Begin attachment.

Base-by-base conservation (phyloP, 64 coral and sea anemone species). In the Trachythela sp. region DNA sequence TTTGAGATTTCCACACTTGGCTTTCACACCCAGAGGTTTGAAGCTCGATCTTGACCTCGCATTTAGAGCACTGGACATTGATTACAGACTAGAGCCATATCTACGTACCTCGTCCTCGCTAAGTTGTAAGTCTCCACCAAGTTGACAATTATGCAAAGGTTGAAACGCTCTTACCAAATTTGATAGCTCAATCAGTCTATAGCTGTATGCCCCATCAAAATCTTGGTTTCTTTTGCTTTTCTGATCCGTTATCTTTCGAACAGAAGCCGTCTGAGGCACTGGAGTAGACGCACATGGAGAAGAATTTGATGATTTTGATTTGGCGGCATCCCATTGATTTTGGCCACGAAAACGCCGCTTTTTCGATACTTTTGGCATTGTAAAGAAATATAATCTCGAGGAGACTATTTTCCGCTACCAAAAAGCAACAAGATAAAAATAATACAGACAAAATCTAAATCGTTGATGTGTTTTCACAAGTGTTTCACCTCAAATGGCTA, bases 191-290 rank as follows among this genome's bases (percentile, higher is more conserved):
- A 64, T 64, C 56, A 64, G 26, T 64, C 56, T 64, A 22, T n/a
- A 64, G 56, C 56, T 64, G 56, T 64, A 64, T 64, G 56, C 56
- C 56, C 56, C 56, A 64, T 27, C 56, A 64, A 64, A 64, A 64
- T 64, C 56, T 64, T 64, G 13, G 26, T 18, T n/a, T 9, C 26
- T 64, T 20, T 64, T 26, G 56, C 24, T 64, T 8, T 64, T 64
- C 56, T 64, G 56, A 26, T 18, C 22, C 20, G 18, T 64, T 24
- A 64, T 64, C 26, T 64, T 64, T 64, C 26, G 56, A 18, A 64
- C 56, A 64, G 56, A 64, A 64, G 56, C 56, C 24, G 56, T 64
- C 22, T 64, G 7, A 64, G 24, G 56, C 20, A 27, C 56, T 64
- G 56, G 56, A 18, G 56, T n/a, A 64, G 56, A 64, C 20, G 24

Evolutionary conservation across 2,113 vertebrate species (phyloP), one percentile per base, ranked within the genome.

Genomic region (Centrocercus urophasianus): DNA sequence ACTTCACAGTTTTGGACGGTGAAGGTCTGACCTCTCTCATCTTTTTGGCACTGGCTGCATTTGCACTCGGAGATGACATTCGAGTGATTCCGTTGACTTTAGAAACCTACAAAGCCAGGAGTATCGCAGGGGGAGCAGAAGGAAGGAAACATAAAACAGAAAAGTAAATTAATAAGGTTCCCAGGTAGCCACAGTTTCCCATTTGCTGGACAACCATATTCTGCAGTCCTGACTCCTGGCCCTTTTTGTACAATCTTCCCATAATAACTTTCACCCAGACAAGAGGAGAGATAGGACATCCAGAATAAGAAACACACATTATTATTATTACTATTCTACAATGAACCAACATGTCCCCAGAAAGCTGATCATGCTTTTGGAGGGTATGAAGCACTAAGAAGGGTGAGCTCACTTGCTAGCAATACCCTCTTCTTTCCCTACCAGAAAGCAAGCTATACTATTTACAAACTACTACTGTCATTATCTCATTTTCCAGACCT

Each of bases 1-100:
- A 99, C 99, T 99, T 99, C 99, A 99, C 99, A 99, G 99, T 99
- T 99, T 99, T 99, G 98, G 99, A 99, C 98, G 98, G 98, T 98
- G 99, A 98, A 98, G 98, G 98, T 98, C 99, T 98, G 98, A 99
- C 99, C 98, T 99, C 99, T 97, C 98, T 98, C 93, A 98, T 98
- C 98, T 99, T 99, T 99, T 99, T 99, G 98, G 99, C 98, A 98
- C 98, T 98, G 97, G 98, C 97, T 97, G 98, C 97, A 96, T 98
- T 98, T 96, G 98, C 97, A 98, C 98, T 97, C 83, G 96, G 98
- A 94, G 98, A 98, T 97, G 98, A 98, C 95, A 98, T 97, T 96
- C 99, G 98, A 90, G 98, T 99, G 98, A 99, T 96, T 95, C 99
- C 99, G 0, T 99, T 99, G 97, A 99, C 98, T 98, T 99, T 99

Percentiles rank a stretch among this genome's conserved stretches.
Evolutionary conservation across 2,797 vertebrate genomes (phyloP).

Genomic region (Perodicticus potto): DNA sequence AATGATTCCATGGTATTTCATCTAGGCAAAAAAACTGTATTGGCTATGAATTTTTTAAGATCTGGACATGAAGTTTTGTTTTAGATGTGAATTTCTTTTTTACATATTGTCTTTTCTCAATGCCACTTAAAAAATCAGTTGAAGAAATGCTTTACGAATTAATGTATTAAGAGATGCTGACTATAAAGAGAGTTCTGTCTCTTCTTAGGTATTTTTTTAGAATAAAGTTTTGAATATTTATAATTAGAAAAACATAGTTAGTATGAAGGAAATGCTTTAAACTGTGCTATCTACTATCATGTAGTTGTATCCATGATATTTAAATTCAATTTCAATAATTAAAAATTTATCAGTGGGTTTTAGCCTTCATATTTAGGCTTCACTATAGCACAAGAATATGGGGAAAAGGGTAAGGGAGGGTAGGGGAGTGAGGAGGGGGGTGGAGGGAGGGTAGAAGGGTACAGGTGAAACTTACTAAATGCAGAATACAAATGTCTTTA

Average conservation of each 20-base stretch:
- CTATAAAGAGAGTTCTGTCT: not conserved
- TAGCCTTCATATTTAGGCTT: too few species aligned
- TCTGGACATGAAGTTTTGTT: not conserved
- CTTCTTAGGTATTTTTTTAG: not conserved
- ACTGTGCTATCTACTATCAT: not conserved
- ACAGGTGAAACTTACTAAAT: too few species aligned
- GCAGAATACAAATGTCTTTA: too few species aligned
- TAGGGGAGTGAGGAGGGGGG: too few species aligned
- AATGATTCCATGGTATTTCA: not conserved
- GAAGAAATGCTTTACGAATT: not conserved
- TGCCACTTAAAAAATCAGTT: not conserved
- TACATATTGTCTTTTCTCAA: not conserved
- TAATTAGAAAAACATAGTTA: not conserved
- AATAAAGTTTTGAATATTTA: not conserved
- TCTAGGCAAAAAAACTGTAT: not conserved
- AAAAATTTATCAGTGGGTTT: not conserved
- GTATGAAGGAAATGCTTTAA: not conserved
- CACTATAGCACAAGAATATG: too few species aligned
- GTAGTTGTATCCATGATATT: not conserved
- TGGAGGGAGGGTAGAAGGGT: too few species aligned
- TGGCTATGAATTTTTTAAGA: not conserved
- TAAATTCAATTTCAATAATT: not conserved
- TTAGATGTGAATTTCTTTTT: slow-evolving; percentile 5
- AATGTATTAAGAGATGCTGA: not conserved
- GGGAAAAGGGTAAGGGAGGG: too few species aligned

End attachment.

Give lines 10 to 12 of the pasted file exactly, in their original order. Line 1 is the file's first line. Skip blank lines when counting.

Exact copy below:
- C 22, T 64, G 7, A 64, G 24, G 56, C 20, A 27, C 56, T 64
- G 56, G 56, A 18, G 56, T n/a, A 64, G 56, A 64, C 20, G 24

Evolutionary conservation across 2,113 vertebrate species (phyloP), one percentile per base, ranked within the genome.